Let me first say that I haven’t eaten a McDonald’s sandwich since high school — and not single fast-food burger of any kind for at least a decade. I’m not sure if that makes me more or less credible on the issue of the McRib, but don’t worry, I’m not going to offer any opinions of my own.
Looking … back into pork price history, we can see some interesting trends that corroborate with some McRib history. When McDonald’s first introduced the product, they kept it nationwide until 1985, citing poor sales numbers as the reason for removing it from the menu. Between 1982 and 1985 pork prices were significantly lower than prices in 1981 and 1986, when pork would reach highs of $17 per pound; during the product’s first run, pork prices were fluctuating between roughly $9 and $13 per pound—until they spiked around when McDonald’s got rid of it. Take a look at 30 years of pork prices here and see for yourself. Also note that sharp dip in 1994—McDonald’s reintroduced the sandwich that year, too. Though notably, they didn’t do so in 1998.
There’s even a chart of more recent pork prices, correlated with the introduction of the McRib (black lines):
Sure, correlation is not causation, and the conspiracy theory delves deeper in to the economics of price arbitrage than I’m really comfortable vetting, but the essential point is clear:
McDonald’s is so huge that it moves markets, and it would be wise to both realize that, and profit from it.
After all, the McRib was born when McDonald’s ran out of chickens for chicken nuggets.
If there are two recurring themes on Absurd Intellectual, it is the enjoyment of and appreciation for food and drink. Wait. Is that one theme? I’m trying to say that food and beverages are the two themes, not the enjoyment and appreciation.
In any case: food and booze. Yes.
Often the two are inextricably intertwined, but never moreso than in Hanna Hart’s ongoing (?) web series “My Drunk Kitchen.” In each episode, this young lady gets drunk and makes food, all the while dispensing wisdom of a sort.
I have embedded the most recent episode (number six), but all the previous shows may be found at Hart’s website.
NOTE: After posting this, I noticed that a new episode has been posted. Guess what I’m watching right now?
Candied bacon Adapted from the amazing Andrea Albin and her recipe for frozen peanut butter pie in the September 2009 issue of Gourmet.
Makes 10 strips
½ pound bacon (10 strips)
¼ cup sugar
Dash ground cinnamon (optional, to taste)
Pinch ground coriander (optional, to taste)
Pinch ground chile powder (optional, to taste)
If using spices, stir them into the sugar and mix evenly.
Lay the bacon in one tight layer in the heaviest, widest skillet you have, and set it over medium heat. If you can’t fit all the bacon at once, do this in multiple batches. Cook the bacon, flipping after a few minutes, until it’s nicely shrunk, starting to brown, but still pliable, about 6 minutes in the pan. (If you want to make a whole bunch, do it in the oven: Lay the bacon out, again in one layer, on a rimmed, parchment-lined sheet tray and bake in a preheated 350 oven. Check on the bacon in about 20 minutes.) When ready, pour off the fat, saving it for other, delicious uses, and let the bacon drain on paper towels.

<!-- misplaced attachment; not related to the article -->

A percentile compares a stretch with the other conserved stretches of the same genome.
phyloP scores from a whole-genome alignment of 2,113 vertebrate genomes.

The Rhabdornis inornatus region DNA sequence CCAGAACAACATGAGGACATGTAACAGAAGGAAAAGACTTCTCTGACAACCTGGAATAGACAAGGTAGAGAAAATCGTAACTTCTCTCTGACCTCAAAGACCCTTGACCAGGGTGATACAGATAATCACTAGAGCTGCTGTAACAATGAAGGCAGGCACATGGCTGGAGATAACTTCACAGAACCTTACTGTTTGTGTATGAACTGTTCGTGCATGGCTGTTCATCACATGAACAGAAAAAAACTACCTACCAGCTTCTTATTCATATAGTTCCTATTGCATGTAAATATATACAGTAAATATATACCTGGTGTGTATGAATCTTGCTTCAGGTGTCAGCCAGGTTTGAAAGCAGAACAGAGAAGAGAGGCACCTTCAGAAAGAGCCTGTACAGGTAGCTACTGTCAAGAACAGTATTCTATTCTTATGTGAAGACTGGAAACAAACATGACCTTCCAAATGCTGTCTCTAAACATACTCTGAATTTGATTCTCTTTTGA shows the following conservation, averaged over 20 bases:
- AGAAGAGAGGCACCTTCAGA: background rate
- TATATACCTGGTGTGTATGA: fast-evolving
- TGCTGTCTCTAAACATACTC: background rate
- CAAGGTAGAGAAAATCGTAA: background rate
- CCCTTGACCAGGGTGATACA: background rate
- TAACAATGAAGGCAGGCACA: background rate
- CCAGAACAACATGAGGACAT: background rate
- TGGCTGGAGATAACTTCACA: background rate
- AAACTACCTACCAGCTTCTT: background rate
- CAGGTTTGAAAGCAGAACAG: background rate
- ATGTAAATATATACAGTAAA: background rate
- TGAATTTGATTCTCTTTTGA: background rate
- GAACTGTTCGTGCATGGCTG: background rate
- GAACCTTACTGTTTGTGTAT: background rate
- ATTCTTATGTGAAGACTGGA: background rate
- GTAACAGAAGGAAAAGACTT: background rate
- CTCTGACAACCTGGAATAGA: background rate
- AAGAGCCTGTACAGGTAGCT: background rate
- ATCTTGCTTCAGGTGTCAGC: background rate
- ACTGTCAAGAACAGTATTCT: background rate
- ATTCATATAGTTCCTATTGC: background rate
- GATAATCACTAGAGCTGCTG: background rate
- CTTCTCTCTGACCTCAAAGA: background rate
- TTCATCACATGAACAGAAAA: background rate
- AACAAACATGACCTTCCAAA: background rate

If you plan on serving the pieces in half, cutting them now is a good idea, and it will probably let you fit more pieces in the pan at once. Set the skillet back on medium heat with as much bacon as it will take in one layer. (Sorry, bakers; you’ll really want to do the candying step on the stove so you can keep an eye on the sugar.) Sprinkle the sugar over the bacon, remembering to save some if you’re doing this in multiple batches, and let it cook until the sugar melts. At this point, turn the heat down to medium-low and keep a close eye on it, making sure it doesn’t get too dark and burn. With tongs, swish the bacon around so that it’s entirely coated in the molten sugar. When the bacon looks dark and shiny, and the sugar has taken on a light brown color of its own, remove the bacon to a plate or a cutting board to cool. Make sure you give them some room so they don’t stick to one another, and DON’T PUT IT ON PAPER TOWELS. Trying to rip the stuck bits of paper towel of candied bacon is more impossible than trying to de-toilet-paper your tree. Once it’s cool, trick or treat!
Note: Candied bacon can be stored out of the fridge in an airtight container for a day, but will lose its crispness. If you want, you can precook the bacon and refrigerate it, and then candy it with the sugar the day you want to serve it.
At a special chocolate event at Winnipeg’s The Forks Market, I got to try a wonderful thick-cut bacon that had been dipped in spicy chocolate. It was delicious.
That’s “Cooking with SNER”, as in making food with Old Style Pilsner — the Canadian version of a hipster beer like PBL. Imagine if the Trailer Park Boys had a cable access cooking show.
Check out Episode 2, in which they make a summer SNER snalad for a starter, then finish with ricotta spinach chicken served on rice and a 6 pack of SNER.
Thanks to my cousin Mitch, who sent this on to my uncle Rod, who passed it on to me. He claims we are going to have a Cheeseburger Picnic — sner style — next summer. I will be watching my inbox for the e-vite.